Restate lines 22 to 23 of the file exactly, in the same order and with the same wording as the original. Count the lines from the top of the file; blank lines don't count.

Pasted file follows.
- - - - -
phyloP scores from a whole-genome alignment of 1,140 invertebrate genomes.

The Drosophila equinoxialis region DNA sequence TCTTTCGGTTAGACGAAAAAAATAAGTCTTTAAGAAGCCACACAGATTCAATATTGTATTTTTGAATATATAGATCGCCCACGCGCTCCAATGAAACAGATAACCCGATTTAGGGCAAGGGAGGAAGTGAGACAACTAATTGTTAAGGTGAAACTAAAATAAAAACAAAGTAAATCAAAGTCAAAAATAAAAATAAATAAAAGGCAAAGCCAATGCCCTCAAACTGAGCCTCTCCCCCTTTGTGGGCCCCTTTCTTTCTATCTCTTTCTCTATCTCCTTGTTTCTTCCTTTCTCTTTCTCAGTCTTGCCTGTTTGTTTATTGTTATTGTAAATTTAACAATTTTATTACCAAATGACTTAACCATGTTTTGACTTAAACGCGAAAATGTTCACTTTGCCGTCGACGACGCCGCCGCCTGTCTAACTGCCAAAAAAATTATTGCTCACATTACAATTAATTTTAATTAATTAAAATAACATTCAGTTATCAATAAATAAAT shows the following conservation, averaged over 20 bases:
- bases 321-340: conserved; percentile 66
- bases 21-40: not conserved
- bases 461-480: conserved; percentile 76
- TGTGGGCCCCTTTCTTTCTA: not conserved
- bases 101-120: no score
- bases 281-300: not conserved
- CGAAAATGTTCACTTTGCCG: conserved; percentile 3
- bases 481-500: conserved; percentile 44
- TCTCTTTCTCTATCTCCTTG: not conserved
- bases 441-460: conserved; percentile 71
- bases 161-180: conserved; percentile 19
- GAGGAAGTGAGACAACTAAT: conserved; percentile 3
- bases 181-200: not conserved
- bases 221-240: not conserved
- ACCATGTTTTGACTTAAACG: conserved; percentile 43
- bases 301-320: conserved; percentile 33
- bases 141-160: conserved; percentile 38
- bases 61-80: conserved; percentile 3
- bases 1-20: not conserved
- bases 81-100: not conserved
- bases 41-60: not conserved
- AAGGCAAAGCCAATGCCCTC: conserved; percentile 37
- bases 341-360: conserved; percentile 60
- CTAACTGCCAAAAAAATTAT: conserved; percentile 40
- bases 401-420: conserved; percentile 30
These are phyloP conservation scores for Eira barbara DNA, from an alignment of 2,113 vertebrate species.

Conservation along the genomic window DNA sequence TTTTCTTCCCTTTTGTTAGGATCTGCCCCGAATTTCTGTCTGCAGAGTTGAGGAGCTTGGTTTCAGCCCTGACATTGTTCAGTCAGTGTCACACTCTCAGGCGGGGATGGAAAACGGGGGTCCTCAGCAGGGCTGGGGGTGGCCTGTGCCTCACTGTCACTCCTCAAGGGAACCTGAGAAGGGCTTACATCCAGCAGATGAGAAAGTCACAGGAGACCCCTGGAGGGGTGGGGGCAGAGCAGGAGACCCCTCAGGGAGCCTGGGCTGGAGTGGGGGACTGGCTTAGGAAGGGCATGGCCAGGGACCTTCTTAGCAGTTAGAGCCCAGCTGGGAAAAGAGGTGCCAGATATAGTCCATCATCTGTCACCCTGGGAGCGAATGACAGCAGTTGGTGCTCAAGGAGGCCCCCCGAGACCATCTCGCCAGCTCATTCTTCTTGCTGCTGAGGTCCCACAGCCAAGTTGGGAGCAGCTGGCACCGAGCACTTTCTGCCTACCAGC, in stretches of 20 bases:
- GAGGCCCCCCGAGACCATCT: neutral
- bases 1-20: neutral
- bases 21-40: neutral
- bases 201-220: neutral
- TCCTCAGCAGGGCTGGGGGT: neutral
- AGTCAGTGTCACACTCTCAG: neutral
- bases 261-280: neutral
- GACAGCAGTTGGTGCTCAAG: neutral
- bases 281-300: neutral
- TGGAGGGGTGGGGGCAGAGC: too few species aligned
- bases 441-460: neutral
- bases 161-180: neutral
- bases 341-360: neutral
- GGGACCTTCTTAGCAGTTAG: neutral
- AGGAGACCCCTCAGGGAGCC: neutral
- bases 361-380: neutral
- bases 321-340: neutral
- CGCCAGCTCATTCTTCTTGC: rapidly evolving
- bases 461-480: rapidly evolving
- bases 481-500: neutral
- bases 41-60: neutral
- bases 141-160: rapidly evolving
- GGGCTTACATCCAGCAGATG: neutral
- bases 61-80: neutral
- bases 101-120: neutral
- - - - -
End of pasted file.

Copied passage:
- bases 81-100: not conserved
- bases 41-60: not conserved